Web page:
The Death Ride! Best thing ever!

I’ll give away the punchline: though Alex and I both rode the Death Ride today, both of us are still alive. Even if Alex went to bed at like 8:30;)

This is a pretty darn amazing ride. For those of you who haven’t followed the link to it in any of the millions of my recent over-exuberant posts, it’s 130 miles of biking, with about 15,000 feet of elevation gain. That gain happens over 5 mountain passes–or rather, three passes, but you go up and down both sides of two of them, so it makes for 5 long trips up the mountains.

death ride elevation map(just to give you an idea, this is the elevation map they provide here)

It’s pretty epic, quite beautiful, somewhat difficult, and absolutely amazing.

Alex and I got up at 4am so we could eat breakfast and be biking by 5ish, just as it was getting light. Contrary to popular belief, the theory there was not to torture ourselves with another early start, but simply to get a bunch of the biking out of the way before it got too hot. Of course, the unforseen drawback is that we froze our asses off (well, our fingers, anyway) on the several-mile downhill before we started up the first side Monitor Pass. Someone later told me that his thermometer said it was 37 degrees when we started–which I can’t corroborate, but it sure felt cold.

death ride sunrise(the sun rises on the distant mountains as we climb the first side of Monitor Pass)

I have to admit my legs were a wee bit sore still when I started this ride, but luckily my scramble-down-Mt-Langley-braking-muscles are different from my propelling-myself-up-a-hill-by-bike muscles, so no problem.

There are many great things about this ride, but one of the best was probably the fact that it seemed like the entire town of Markleeville had set up along the course to cheer us on. People lined the road not only in Markleeville proper but all along the passes–especially Carson Pass, the last one–with cowbells, signs, and a ridiculous amount of good cheer. The volunteers, too, were amazing–after all this self-supported randonneuring I’ve been doing lately where I provide everything for myself, it was kind of a shock not only to pull into a rest stop at all, but to have a whole stockpile of food waiting for me as well as friendly volunteers offering to park my bike for me and fill up my waterbottles. It was almost too much for me to handle!

death ride volunteer(a helpful volunteer hands out ice cream at the top of the 5th and last pass. Super cute:)

Alex and I biked together for a fair portion of the ride, me going slightly faster on the uphills and him bombing the downhills like there was no tomorrow. Somehow we missed each other at a rest stop and I ended up getting to the top of Carson Pass maybe half an hour before him, all the while thinking he was ahead of me. But we finished it up together in fine style, about 11hrs after we started. Not too shabby.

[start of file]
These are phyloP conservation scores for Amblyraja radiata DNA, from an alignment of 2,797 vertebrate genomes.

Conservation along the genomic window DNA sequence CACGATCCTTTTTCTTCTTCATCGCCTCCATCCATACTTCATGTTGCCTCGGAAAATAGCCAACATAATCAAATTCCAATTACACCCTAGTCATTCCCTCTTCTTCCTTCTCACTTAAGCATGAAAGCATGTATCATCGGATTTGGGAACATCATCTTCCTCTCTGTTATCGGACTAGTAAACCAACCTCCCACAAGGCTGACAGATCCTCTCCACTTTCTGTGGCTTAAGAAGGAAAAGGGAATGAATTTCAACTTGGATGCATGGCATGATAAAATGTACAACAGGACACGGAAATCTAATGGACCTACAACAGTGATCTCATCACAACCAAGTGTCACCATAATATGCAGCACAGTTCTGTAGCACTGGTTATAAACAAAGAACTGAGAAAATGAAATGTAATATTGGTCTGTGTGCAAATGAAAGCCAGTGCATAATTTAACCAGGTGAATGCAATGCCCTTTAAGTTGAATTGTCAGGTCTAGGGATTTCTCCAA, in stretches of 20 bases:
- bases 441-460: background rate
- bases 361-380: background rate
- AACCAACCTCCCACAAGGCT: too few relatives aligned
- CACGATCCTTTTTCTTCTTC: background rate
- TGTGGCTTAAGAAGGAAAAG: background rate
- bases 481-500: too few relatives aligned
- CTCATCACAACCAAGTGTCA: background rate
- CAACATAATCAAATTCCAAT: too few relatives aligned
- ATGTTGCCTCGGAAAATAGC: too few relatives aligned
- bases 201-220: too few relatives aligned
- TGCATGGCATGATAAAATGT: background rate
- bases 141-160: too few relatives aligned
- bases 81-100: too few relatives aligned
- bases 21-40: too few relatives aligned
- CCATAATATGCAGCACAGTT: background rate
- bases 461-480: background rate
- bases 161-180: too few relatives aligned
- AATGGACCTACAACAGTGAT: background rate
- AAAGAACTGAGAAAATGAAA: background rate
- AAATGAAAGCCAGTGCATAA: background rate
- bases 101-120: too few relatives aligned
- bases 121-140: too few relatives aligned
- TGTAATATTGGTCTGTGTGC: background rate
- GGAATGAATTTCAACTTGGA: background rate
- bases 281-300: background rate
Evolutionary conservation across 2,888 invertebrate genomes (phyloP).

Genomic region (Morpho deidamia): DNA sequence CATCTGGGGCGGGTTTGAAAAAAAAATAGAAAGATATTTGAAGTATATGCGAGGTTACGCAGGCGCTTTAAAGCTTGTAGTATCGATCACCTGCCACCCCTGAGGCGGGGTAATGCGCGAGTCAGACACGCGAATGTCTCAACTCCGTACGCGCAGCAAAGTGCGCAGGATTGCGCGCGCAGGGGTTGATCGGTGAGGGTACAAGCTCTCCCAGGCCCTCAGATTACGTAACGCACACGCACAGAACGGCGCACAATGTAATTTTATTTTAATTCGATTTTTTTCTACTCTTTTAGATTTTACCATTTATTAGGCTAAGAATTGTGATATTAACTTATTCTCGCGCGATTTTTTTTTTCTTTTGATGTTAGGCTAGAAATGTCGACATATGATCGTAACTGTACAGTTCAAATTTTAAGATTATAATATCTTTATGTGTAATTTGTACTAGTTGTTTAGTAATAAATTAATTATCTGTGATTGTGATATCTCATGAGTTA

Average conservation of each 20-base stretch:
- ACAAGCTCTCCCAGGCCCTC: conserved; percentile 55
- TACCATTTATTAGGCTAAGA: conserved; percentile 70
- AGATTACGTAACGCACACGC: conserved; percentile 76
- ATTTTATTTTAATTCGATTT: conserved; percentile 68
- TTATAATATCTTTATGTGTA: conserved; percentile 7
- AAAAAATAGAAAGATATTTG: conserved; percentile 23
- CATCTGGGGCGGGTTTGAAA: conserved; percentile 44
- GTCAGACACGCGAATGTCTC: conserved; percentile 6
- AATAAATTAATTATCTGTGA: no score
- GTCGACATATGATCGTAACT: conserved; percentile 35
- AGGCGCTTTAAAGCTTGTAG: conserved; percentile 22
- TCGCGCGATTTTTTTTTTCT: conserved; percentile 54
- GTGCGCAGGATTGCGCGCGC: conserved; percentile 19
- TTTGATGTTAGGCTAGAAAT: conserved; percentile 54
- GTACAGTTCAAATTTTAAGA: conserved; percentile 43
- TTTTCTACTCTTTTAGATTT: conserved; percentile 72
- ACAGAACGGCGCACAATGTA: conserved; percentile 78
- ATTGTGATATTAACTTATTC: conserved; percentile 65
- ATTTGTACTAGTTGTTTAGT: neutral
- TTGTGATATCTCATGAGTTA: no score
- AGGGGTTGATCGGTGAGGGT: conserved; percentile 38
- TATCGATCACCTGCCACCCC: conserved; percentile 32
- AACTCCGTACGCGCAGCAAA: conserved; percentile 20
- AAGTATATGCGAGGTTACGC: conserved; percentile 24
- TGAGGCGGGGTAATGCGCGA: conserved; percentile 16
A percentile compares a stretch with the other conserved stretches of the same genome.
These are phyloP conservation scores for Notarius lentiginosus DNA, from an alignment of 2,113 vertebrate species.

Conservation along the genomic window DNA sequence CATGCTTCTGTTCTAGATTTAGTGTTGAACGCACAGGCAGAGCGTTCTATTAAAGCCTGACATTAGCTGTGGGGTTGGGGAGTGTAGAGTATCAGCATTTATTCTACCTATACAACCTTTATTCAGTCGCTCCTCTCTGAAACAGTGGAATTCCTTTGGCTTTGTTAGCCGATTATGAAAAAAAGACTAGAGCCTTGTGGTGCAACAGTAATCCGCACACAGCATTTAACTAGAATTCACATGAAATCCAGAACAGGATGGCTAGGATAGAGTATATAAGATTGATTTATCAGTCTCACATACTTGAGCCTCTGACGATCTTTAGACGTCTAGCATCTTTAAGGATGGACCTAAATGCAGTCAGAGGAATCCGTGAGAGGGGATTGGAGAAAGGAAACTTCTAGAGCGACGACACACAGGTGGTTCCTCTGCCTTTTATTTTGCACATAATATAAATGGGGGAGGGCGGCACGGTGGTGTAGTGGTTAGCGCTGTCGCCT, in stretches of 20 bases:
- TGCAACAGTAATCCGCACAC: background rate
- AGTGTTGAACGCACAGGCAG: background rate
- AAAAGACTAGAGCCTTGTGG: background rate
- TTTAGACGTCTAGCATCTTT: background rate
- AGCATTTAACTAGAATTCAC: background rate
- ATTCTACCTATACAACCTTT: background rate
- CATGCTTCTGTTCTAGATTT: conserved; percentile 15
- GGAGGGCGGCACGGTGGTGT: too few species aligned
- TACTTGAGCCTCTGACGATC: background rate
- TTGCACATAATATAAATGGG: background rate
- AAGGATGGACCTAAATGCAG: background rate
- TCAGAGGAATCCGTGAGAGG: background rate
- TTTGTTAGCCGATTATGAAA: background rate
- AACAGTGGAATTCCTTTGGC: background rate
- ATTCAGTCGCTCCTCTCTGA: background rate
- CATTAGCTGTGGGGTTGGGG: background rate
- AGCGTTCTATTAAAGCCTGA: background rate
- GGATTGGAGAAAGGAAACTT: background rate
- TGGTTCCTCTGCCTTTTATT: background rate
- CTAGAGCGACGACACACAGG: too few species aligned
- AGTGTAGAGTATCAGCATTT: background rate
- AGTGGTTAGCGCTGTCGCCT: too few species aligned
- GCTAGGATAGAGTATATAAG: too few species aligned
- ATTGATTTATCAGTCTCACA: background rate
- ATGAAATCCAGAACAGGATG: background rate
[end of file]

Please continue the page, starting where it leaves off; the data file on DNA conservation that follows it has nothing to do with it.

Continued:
siblings(aren’t we classy, posing in front of the bathroom at the top of Carson Pass;)

I’m curious about the stats for this ride. I’m always really sensitive to the women-to-men ratio, and, of course, it seemed ridiculously man-heavy. According to the Death Ride website, last year there were 545 women and a whopping 2,357 men–yikes! It definitely seemed like about that ratio this year too. I’m not sure how it is that I get more women into this, but for today it just meant that I made it a point to cheer for all the women I saw:)

Alex swears he’s never biking again after this, but I think that after a little rest he’ll be back to it in no time. heh. Right? :)  As for me, I’m just ridiculously psyched that I could make it down this year for the ride. It’s totally my scene–lots and lots of hills, many, many miles.

poster signing (the Death Ride ritual: signing the poster when you make it up the final pass. The stickers on my back show that I made it up the 5 passes–one sticker per pass)

Tomorrow, it’s back to Portland and normal life for me:) As ridiculously awesome as it’s been to adventure down here in California, I’m pretty psyched about that, too:)


  1. Congratulations on the ride– sounds like an excellent and scenic challenge!

    • Hey, thanks! It’s a pretty phenomenal ride. Totally worth the trip down and the hassle of shipping my bike around. :)

  2. Jen & The Anderson Clan

    Looks like an awesome ride, Stasia! Hooray for family adventures of all kinds! And I agree, we need more women out on bikes, with you all the way in cheering every one of them on. We miss you!

    • It may be about time for another Traverse City family adventure, eh? :) I bet the kiddos are HUGE now compared to last time I saw them. Give everyone a squeeze for me!!:)

      • Michael Stewart Anderson

        Yes…. you should come for a visit.
        How do you feel about snow?

        You could come for some snowshoing/cross country skiing/downhill skiing on what are really more like bunny slopes here. You should come for the VASA ski race. Jen will be racing again this year.

        • I feel great about snow!! Except that you’d have to outfit me with snow gear, since we weenies in Portland don’t really own that kind of stuff;)

          James and I will be in Laos for most of December so realistically I don’t know, though winter IS my slower time at work…

          Or maybe someday when you feel like bundling up a whole gaggle of people you can come to Portland! It IS kind of the promised land, and we do have an extra lots of room upstairs…:)

  3. Damn. I just did 32,000 feet of cumulative elevation gain over the course of nine days, and that was too much. Of course, I was touring, so I did have a loaded bike.

  4. Michael Stewart Anderson

    Makes our 2700 feet gain in the Ride Around Torch Lake this Sunday look paltry…. grrr…

    Someday maybe Jen and I can come out and do this ride with you if you are up for it again.

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